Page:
Want to buy some bitcoin? Better get your ID and front-facing camera ready.
These days, the price of entry into cryptocurrency is usually not just your dollars or euros but also a wealth of personal data. The practice of gathering such data from users, known as know-your-customer, or KYC, has been increasingly adopted by major cryptocurrency platforms as regulators across the world grow concerned about the use of crypto by criminals. (Of course, bad actors still find ways to sneak in, as a recent CoinDesk investigation found.)
On the other hand, some people prefer to minimize sharing sensitive data about themselves, even if they are not involved in any criminal activities. One reason for that can be concerns about their personal data potentially getting stolen or leaked in a hack, like the one that happened to Binance, a top crypto exchange, in 2019.
This article is part of CoinDesk’s Privacy Week series.
And some crypto users are just maintaining an old-school cypherpunk mentality, believing that in cyberspace, their real-world identity is nobody’s business.
“Privacy is important for a truly free and sovereign society,” said Lili Rhodes, senior mining analyst at U.S. bitcoin mining company Compass Mining, in a Twitter direct message to CoinDesk.
“Satoshi and the cypherpunks advocated for p2p [peer-to-peer] networks and technology. KYC #bitcoin was never the vision,” Rhodes argued in a recent Twitter thread.
Luckily for the privacy-minded, there are still ways to acquire bitcoin and other cryptos without doxxing yourself, several of which Rhodes described in her thread. CoinDesk looked into some options, which are described below.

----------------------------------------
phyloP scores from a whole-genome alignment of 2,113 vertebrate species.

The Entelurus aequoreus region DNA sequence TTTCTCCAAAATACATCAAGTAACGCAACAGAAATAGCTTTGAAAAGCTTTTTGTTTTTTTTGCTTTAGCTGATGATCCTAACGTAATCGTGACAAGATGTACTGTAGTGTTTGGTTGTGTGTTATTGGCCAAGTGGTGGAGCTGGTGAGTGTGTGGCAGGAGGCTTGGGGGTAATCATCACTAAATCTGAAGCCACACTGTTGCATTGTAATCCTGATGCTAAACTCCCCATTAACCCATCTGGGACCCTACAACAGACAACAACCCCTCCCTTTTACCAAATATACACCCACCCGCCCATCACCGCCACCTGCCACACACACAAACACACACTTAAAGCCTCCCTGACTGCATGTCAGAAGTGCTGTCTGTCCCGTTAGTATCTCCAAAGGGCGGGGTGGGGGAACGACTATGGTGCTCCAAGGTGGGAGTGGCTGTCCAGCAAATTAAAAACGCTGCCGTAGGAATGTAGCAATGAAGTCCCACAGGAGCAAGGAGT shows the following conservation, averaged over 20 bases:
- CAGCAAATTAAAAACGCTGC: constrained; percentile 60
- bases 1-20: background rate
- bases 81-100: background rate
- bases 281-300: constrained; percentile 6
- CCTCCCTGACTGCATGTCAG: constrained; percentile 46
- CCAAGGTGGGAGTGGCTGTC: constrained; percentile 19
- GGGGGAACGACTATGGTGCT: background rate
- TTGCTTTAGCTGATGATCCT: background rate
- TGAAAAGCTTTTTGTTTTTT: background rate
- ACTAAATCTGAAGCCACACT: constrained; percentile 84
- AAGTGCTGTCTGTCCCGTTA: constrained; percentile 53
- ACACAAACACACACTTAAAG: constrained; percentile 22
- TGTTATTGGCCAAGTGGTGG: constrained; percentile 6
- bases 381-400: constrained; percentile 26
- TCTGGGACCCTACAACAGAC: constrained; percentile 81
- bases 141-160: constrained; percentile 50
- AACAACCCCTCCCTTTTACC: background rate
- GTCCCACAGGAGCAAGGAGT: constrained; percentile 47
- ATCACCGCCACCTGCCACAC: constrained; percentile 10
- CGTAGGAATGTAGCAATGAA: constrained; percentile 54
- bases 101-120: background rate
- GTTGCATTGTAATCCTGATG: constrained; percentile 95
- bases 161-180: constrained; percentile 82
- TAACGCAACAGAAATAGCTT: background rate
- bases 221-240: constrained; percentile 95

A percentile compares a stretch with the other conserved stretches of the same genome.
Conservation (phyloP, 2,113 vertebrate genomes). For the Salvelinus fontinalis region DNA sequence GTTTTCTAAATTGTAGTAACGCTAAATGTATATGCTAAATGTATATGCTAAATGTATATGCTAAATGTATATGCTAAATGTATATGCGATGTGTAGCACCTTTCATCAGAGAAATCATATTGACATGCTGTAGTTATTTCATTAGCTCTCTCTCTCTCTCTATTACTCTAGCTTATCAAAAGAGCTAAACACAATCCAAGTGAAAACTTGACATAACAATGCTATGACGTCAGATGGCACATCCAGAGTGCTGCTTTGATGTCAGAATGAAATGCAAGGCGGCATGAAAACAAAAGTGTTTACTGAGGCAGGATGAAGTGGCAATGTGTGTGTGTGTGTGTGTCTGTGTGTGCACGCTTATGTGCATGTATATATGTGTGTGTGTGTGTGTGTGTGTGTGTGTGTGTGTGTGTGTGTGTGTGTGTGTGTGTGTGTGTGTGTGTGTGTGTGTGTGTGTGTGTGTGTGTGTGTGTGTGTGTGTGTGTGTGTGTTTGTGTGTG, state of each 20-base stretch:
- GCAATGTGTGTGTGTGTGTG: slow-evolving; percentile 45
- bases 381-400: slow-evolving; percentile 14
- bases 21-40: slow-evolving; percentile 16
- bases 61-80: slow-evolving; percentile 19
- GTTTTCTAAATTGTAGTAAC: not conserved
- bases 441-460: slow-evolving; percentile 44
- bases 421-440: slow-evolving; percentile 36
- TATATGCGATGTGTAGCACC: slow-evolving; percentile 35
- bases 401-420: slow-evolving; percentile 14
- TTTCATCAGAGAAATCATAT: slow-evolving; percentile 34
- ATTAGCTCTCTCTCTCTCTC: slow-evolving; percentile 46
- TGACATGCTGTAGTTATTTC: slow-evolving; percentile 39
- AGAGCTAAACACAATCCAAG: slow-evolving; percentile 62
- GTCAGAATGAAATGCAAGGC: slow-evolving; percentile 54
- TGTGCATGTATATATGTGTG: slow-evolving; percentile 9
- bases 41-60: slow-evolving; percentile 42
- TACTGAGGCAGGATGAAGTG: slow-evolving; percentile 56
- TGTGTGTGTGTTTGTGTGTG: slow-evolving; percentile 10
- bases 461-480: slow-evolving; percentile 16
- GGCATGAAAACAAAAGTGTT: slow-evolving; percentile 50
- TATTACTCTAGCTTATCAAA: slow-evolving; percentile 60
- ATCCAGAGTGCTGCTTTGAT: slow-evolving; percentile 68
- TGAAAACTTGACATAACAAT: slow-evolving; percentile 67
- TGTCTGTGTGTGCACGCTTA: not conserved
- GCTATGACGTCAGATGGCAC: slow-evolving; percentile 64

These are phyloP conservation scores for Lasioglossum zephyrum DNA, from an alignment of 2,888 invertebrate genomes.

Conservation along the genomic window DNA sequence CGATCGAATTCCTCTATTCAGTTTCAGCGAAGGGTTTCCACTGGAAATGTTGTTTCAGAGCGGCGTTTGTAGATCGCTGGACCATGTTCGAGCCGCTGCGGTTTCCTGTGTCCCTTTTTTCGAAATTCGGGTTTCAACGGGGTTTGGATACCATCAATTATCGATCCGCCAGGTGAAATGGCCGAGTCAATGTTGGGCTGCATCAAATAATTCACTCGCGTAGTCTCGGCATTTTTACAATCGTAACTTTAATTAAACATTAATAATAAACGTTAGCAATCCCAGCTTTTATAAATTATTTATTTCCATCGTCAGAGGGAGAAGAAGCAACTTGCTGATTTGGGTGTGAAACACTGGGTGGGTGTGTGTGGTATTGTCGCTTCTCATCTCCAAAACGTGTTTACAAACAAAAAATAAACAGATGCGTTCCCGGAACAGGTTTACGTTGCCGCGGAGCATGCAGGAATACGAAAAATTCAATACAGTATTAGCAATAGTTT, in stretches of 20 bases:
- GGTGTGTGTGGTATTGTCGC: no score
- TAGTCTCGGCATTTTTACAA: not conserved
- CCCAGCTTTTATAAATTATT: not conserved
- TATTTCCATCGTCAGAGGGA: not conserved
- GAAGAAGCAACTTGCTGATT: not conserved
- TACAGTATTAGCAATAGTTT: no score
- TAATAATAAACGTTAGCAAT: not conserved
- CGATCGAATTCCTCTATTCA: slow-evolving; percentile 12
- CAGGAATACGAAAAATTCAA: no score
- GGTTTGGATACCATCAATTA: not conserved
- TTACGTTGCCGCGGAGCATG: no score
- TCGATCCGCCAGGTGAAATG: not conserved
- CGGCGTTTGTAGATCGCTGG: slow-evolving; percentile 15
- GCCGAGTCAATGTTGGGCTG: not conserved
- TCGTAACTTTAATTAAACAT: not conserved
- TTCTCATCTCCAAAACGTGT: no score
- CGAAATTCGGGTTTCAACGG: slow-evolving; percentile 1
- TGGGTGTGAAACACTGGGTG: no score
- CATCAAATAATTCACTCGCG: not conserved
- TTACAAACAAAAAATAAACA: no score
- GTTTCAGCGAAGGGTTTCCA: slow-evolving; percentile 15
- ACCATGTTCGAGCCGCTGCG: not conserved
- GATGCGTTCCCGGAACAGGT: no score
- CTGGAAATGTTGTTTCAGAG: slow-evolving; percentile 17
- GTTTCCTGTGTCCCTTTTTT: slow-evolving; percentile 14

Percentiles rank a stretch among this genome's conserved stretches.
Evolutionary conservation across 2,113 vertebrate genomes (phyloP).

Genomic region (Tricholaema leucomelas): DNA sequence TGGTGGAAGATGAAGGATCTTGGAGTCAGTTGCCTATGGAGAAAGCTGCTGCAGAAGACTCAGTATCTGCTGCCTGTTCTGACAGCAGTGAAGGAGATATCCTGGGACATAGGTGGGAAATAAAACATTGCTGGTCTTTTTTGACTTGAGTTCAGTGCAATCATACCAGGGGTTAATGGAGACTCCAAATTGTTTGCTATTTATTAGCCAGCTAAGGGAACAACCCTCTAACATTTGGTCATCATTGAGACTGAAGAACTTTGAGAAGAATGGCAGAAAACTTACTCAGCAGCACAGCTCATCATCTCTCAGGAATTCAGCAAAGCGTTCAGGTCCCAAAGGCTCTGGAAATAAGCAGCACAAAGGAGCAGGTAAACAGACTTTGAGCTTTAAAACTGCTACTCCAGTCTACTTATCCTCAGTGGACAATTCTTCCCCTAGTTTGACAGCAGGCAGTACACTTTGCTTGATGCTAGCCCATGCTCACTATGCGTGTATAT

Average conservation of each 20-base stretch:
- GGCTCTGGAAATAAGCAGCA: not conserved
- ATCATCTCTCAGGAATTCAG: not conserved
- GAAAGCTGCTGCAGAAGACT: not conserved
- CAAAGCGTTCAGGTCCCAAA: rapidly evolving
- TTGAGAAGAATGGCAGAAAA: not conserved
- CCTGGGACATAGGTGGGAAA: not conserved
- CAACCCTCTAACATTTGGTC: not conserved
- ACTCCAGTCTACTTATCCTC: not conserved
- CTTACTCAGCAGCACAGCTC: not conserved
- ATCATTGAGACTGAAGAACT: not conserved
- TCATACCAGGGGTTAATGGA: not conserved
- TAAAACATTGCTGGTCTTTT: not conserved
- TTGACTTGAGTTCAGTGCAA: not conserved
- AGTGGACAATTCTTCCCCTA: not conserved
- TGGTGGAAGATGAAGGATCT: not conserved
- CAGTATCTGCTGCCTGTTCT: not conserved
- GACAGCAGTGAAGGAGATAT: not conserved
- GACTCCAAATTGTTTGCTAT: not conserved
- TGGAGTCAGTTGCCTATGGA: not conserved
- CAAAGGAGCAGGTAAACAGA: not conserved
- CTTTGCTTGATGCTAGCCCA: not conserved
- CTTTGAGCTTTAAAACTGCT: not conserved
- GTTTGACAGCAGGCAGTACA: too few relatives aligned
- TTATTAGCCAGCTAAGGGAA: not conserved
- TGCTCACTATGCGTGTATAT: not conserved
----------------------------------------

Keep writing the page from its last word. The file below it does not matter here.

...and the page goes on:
This list is by no means exhaustive. Different methods have their pros and cons, which require careful consideration. So, if you decide to try any yourself, as they say, do your own research.
Remember that nothing on the internet is completely anonymous, so make sure you understand and manage the risks.
Face-to-face and bitcoin ATMs
Buying crypto in a real-world meetup is one of the oldest options on the market since the original cryptocurrency’s inception. Around 2014-2015, people would trade BTC in person at the Satoshi Square gatherings, named after Bitcoin’s pseudonymous creator. You might hand someone a wad of cash and they would scan a QR code from your phone for a Bitcoin address to send the BTC. (One New York trader would throw in a t-shirt.) These meetups took place around the world, from Austin to Kyiv.
The tradition seems to have faded in recent years, but you still can find Satoshi Square-like events in some places, like these meetups in Stockholm, Sweden, or Bangkok, Thailand. If you want the thrill of this old-school method, try to find meetups in your area on crypto forums like Bitcointalk or event boards like Meetup.com.
However, with in-person cash trades, due to their informal character, there is no way to guarantee the other party will deliver their part of the deal (i.e., your bitcoin), unless you sign some kind of agreement (which might defeat the purpose of the whole thing by exposing your personal information) or buy from someone you trust (and the person might want to know and trust you, too).